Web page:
Rebecca's Reviews > Sybil: The Classic True Story of a Woman Possessed by Sixteen Personalities

Sybil by Flora Rheta Schreiber
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Oct 12, 11


Sometime in the late 70s, I watched a repeat of a popular TV miniseries aired just a few years before: Sybil. Even though at the time I didn't quite understand what Sally Field's mother was doing to her in the green kitchen (as I recall, network television never came out and actually said the word "enema"), I was thoroughly freaked out. Whenever I ran across it on television in the years since, I remembered Hattie, shuddered, and turned the channel to something else. I had no interest in reading the book until I received a Goodreads newsletter earlier this month announcing the arrival in bookstores of Exposing Sybil , an expose of the hoax behind perhaps the most famous child abuse and multiple personality case of the 20th Century. Intrigued, I picked up Flora Rheta Schreiber's bestselling book to see what all the hoopla was about.

Going into Sybil with the knowledge that the case was a fake definitely changed my perception of the words on each page; I found myself unable to believe anyone in the Seventies took this story seriously. Putting aside the fact that three-and-a-half year old children do not remember entire complicated adult conversations forty years later, whether they're in therapy or not, Hattie's actions came across to this reader as the fevered fantasies of an ill woman who hates her cruel religious fundamentalist parents. Believe me, it's okay to hate your parents. Not everyone gets a good set. But the details? I know things were very, very different in the America of the teens, twenties, and thirties. Nobody talked about child abuse and mental illness outside the confines of the confessional or the doctor's office. No one took to the radio to share with their neighbors and fellow citizens across the country their inspirational stories of overcoming the effects of sexual abuse. However, I find it really, really hard to believe that an entire small town not only ignored a bruised and battered little girl, (Her childhood doctor treated the fractured larynx, the mangled vagina, years and years of hideous injuries, and never thought to reach out to the authorities?) but the neighborhood children Hattie was supposed to have abused never told their parents? The town ignored a wealthy, prominent woman shitting on their lawns in retaliation for social slights? They didn't see her sexual assignations with local teenage girls in semi-public places? Yes, the world was a different place, but town gossips would have talked, busybodies in high places would spoken to her husband about her behavior. There are monsters out there, there always have been, but good people, responsible people, haven't changed that much.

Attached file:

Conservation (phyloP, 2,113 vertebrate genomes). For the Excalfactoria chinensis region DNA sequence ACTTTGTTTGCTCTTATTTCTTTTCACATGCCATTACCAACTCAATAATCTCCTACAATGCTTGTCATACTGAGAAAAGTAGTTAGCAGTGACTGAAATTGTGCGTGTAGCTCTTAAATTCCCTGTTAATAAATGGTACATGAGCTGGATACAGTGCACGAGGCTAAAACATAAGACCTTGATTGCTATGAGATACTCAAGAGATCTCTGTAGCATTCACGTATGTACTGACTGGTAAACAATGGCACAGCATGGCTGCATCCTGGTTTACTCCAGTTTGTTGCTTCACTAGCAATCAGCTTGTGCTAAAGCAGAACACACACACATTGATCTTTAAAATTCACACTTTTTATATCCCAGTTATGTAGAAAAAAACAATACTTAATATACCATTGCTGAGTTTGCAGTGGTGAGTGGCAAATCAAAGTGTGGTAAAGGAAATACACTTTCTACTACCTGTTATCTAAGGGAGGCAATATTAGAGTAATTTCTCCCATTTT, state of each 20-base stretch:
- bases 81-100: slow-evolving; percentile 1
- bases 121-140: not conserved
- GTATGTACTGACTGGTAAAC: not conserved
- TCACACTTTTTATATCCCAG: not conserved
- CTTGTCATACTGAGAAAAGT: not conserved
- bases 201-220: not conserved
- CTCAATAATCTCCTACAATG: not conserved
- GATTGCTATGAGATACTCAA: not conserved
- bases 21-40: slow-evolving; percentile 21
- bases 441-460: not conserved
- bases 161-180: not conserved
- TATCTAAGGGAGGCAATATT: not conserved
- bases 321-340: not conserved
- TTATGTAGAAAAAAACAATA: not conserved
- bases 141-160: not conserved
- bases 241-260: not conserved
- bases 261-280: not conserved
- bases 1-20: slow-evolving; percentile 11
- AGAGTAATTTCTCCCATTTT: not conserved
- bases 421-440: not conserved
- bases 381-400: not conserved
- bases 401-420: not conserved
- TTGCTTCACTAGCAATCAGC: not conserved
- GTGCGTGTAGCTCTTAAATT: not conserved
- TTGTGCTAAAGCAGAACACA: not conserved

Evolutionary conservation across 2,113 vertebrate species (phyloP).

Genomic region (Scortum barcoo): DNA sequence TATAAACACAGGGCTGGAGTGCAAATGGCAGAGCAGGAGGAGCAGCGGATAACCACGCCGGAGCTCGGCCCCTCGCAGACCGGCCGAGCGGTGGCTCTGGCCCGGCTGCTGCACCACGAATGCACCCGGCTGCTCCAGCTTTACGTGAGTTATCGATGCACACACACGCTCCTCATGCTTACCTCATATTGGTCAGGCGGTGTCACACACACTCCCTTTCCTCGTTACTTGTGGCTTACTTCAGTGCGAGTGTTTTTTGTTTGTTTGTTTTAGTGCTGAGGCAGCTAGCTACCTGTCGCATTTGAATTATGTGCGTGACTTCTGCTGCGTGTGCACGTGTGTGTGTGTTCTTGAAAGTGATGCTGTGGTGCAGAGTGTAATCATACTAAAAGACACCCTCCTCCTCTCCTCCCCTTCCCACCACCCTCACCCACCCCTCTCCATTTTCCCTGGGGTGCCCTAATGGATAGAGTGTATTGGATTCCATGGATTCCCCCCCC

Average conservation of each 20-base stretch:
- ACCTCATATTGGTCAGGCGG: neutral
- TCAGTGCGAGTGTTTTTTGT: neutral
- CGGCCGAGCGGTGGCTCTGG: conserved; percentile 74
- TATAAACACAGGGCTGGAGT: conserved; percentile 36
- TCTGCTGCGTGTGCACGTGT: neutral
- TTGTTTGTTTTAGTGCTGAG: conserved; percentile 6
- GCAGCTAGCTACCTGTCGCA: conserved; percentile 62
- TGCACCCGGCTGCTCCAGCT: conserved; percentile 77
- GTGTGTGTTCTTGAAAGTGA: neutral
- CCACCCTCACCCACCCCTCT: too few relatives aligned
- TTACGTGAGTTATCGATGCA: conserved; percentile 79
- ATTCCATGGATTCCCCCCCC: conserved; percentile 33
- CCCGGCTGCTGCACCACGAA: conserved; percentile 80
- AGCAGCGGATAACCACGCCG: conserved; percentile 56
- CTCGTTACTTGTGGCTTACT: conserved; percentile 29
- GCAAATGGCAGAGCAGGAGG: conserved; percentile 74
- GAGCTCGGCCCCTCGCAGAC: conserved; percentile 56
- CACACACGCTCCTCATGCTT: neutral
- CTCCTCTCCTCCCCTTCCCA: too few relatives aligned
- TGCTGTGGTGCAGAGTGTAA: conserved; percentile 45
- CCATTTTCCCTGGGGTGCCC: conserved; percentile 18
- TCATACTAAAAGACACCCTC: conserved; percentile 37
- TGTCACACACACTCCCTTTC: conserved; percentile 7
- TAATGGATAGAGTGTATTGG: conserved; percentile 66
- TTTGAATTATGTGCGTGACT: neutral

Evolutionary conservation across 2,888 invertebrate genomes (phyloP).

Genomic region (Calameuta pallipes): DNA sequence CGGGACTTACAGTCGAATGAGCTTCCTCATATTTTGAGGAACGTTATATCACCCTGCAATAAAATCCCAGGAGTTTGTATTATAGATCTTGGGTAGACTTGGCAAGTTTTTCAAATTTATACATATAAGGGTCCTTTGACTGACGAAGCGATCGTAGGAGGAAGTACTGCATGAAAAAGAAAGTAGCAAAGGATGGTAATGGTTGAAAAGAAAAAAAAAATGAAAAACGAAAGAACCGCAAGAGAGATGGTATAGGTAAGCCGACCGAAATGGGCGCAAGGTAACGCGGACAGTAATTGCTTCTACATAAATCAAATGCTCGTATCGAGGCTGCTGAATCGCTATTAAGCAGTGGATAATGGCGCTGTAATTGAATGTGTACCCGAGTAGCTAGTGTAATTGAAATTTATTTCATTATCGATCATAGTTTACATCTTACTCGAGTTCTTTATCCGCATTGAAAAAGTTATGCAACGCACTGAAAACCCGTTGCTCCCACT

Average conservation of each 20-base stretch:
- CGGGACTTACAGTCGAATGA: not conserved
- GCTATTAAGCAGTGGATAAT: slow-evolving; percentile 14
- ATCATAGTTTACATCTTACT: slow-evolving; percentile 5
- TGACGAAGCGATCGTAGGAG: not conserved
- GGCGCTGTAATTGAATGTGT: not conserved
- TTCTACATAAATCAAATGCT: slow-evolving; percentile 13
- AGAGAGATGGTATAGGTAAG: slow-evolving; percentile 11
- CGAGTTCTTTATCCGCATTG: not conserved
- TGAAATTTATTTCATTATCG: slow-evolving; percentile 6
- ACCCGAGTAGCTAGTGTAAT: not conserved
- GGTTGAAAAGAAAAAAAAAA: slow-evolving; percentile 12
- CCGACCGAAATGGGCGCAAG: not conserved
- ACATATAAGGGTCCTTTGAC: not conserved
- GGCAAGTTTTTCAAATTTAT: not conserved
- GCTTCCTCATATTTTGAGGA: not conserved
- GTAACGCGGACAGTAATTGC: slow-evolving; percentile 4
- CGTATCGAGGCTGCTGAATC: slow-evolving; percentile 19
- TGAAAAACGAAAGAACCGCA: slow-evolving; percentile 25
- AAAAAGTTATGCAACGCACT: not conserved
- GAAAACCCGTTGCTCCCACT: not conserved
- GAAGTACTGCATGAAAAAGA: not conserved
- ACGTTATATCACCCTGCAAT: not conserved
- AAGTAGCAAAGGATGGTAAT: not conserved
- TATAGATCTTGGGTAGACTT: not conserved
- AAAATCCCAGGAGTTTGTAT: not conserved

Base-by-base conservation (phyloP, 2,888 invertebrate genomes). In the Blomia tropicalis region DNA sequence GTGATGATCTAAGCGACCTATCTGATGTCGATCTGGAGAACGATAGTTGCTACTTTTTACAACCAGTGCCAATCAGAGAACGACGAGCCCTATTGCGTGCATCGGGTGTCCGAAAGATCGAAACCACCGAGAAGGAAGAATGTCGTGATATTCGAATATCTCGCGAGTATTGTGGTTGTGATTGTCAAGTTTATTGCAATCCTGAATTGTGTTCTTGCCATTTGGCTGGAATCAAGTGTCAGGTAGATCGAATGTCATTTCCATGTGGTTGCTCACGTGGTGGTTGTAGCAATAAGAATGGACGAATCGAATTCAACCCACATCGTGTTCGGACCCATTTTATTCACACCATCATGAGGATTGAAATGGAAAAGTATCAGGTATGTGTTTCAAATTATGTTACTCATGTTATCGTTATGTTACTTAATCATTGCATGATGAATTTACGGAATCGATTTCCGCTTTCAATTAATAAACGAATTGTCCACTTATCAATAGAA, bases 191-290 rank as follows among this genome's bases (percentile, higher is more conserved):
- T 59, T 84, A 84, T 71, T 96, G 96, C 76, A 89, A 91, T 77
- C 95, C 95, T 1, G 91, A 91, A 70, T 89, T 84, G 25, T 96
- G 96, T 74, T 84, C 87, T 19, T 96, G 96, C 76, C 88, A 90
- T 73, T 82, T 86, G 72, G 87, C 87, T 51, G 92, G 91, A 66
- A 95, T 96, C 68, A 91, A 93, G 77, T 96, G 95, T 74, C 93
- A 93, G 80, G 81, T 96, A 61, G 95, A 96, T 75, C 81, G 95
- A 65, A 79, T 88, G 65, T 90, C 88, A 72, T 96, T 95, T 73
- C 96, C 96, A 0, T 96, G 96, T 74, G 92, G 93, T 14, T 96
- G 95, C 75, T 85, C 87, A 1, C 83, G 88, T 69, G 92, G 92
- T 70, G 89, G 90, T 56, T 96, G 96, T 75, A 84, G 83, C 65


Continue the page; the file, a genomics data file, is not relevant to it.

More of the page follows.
I have no doubt the creative and artistic Sybil Dorsett was a disturbed woman. Even without her sensitive, imaginative mind, it would be hell to be raised by a pair of fanatics. The author of Sybil's expose, Debbie Nathan, seems to have also been responsible for busting another great child abuse myth of the late 20th Century: those Satanic preschools indulging in ritual abuse that were the subject of mass hysteria in California in the 80s. Now that I've read Schreiber's book, I'll be interested to see what she has found.


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